an inversive invariant

Here, we introduce a quantity which is invariant under the Mobius
group, and "almost" invariant under the full inversive group. This
quantity is very significant geometrically, and admits several
interesting interpretations.

If u,v,w,z are distinct points of the complex plane,
then the inversive cross-ratio (u,v,w,z) is defined
by (u-w)(v-z)/(v-w)(u-z).

We can allow one of the variables to be ∞ by simply omitting
the corresponding factors. Thus, for example, if we take z = ∞,
(u,v,w,∞) = (u-w)/(v-w). This is equivalent to using the limit of
the general form as z tends to infinity.

If t is an inversive transformation, then we may apply t to each
variable. We shall write t(u,v,w,z) for the inversive cross-ratio
of the images, (t(u),t(v),t(w),t(z)).

A straight-forward calculation gives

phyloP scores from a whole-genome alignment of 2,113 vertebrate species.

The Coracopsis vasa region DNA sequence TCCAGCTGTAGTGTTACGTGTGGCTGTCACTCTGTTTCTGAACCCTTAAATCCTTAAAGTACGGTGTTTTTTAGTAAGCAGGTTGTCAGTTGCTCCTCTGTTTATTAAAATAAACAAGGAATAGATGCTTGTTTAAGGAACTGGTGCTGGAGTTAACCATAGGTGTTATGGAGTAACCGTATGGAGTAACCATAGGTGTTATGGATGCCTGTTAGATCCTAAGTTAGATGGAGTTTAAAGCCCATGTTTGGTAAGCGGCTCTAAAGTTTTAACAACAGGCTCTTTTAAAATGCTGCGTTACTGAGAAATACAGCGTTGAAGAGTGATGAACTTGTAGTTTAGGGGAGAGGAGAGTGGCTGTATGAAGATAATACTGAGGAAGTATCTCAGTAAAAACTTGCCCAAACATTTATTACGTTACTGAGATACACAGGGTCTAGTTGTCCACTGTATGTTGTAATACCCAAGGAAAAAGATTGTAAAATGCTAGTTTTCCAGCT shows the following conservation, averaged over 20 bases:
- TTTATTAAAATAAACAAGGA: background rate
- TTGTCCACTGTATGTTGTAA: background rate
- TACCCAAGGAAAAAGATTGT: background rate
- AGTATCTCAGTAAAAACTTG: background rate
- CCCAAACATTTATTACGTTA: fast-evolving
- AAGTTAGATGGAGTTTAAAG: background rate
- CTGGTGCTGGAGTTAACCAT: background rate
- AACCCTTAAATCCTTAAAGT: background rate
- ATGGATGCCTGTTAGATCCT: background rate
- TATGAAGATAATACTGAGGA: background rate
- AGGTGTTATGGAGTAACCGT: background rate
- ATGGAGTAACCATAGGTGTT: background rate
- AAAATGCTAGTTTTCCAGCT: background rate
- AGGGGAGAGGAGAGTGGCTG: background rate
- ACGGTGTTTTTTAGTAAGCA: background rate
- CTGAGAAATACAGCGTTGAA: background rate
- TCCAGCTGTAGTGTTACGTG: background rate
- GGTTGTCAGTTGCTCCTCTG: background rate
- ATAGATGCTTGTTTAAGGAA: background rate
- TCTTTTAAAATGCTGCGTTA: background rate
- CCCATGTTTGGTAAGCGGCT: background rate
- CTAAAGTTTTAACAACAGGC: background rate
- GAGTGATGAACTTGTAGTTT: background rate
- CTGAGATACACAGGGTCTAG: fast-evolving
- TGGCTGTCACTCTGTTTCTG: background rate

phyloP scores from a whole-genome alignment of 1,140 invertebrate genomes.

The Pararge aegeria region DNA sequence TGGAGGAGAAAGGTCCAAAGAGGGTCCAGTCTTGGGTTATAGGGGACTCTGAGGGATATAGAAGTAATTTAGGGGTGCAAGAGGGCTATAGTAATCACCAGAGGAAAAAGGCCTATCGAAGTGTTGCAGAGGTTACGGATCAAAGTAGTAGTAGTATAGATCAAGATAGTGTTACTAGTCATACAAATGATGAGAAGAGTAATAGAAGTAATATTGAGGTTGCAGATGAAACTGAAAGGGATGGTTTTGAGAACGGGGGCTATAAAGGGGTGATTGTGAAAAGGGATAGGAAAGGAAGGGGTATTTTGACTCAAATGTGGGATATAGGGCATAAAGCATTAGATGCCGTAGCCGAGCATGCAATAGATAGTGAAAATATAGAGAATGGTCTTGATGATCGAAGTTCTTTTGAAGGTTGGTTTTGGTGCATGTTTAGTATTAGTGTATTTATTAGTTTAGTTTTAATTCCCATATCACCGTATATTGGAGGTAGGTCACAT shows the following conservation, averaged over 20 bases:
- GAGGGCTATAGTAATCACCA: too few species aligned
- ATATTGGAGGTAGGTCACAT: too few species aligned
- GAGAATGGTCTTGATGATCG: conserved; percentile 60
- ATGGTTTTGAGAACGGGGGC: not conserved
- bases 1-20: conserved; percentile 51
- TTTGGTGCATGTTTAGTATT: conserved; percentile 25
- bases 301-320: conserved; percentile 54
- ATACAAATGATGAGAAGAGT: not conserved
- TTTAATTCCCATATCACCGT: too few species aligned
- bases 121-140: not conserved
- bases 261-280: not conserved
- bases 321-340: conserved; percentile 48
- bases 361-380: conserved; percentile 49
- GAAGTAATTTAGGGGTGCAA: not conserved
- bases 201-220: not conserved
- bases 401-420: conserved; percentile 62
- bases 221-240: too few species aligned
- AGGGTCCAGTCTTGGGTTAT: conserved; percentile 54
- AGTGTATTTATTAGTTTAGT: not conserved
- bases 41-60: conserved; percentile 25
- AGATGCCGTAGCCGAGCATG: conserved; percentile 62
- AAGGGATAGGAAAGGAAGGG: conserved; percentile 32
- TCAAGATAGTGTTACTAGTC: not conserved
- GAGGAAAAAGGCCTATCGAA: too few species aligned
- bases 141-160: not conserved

Theorem II1
The inversive cross-ratio is invariant under the Mobius group M(2).

An indirect inversive transformation t maps z to m(z)*, where m
is a Mobius transformation. From Theorem II1, we can see that
t(u,v,w,z) = (m(u)*,m(v)*,m(w)*,m(z)*)
= (m(u),m(v),m(w),m(z))*
= (u,v,w,z)* by Theorem II1

Convention We shall take the argument of a complex number
as the value in [-π,π].

Theorem II1*
If t is an inversive transformation, then it
(1) preserves the modulus of inversive cross-ratios, and
(2) preserves or reverses the argument of inversive cross-ratios.

As a first application, we can use the inversive cross-ratio give an
alternative approach to the invariants of similarity geometry.

Some further results, giving new proofs of familiar theorems, and
shedding new light on Ptolemy's Theorem are given in i-lines

main invariants page